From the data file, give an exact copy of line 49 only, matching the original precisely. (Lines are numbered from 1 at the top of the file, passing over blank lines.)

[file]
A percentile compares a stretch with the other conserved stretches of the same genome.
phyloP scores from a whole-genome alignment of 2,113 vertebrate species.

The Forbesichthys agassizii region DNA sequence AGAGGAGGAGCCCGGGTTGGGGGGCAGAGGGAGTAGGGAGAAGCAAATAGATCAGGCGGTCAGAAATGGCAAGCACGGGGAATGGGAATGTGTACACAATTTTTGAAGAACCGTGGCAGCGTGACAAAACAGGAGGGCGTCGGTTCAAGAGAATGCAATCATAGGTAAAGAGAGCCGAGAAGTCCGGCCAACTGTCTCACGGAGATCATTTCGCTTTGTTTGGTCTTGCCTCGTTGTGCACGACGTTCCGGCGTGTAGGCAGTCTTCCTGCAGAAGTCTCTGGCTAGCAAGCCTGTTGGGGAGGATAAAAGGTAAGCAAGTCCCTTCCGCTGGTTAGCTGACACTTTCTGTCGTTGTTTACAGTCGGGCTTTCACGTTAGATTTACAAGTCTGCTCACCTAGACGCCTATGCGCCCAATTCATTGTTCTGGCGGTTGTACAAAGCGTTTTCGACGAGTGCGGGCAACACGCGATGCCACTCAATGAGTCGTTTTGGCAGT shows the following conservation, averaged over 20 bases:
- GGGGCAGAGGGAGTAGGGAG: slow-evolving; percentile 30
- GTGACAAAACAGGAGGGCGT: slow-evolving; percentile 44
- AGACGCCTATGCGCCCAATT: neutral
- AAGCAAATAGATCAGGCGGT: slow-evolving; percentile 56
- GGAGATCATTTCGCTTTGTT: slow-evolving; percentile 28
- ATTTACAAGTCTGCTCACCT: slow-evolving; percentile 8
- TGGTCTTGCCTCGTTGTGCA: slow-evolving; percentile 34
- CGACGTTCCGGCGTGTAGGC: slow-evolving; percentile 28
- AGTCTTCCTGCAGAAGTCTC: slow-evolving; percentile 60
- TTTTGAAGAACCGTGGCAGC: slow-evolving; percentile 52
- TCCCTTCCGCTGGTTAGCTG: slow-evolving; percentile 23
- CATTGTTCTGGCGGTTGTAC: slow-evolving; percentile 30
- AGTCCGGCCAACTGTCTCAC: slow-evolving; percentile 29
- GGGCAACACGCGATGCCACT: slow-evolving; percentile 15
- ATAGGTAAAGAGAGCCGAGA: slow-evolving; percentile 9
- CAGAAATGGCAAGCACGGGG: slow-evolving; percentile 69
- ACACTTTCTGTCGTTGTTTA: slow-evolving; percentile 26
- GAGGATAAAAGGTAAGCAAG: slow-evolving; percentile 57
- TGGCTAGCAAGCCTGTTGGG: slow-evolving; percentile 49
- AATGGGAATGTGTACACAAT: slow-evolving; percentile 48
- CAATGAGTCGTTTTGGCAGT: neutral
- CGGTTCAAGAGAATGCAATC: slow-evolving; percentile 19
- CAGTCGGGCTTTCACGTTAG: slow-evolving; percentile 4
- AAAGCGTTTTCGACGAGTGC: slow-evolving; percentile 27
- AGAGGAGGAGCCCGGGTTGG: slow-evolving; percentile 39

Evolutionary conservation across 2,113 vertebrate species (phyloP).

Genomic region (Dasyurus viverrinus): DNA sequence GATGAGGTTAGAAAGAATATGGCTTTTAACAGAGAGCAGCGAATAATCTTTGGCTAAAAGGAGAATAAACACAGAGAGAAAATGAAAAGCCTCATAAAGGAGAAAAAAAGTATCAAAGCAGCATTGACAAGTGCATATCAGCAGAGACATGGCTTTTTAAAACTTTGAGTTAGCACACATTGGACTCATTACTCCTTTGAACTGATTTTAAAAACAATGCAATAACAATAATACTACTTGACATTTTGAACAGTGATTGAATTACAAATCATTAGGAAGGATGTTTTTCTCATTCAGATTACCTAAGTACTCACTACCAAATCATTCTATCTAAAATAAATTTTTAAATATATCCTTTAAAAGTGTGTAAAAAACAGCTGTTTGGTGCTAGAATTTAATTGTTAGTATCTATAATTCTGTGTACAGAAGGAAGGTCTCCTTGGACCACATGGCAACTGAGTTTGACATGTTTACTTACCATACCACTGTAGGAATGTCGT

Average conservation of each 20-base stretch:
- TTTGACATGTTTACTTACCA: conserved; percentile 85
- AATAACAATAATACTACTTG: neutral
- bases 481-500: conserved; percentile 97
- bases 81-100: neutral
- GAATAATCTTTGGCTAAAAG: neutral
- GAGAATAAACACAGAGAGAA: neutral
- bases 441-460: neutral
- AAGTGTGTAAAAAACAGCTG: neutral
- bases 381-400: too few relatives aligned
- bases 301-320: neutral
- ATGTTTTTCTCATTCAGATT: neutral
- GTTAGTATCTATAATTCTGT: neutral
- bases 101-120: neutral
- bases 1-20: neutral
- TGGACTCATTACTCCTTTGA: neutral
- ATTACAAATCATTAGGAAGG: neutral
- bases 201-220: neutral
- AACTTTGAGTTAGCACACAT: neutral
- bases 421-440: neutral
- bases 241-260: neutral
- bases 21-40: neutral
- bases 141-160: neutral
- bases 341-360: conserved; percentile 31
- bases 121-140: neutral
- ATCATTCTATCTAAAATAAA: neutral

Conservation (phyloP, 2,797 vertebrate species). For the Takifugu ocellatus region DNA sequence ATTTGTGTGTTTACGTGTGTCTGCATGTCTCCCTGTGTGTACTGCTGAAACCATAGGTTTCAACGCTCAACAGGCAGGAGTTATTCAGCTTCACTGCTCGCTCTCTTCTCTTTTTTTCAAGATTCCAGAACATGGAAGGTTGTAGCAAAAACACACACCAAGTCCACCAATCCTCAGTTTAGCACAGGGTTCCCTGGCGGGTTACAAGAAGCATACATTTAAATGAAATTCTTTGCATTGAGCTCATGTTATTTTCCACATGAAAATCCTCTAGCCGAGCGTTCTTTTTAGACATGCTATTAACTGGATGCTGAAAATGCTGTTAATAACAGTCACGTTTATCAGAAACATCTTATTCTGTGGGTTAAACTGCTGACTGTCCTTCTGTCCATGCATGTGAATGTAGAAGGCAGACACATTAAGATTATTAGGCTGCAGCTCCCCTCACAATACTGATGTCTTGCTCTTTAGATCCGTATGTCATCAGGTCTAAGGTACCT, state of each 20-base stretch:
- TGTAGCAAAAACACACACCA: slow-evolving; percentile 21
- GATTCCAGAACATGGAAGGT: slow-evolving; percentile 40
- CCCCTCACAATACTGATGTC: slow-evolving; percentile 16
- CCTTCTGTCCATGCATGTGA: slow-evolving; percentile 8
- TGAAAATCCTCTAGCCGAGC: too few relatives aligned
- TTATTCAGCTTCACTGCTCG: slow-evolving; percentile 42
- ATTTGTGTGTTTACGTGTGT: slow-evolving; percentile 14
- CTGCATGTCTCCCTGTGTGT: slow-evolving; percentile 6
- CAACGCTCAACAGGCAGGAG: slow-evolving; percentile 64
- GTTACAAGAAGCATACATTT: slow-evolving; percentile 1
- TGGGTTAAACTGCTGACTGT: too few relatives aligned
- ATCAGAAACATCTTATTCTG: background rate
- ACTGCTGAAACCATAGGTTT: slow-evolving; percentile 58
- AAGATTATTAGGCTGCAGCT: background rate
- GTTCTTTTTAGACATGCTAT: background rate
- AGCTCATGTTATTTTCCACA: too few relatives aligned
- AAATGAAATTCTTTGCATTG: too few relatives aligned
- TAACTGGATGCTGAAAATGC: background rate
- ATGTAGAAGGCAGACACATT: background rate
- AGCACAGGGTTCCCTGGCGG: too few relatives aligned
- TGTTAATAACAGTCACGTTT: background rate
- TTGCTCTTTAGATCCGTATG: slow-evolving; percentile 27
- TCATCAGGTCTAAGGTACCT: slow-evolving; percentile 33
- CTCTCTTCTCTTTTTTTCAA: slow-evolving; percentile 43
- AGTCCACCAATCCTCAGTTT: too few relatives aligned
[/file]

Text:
- AACTTTGAGTTAGCACACAT: neutral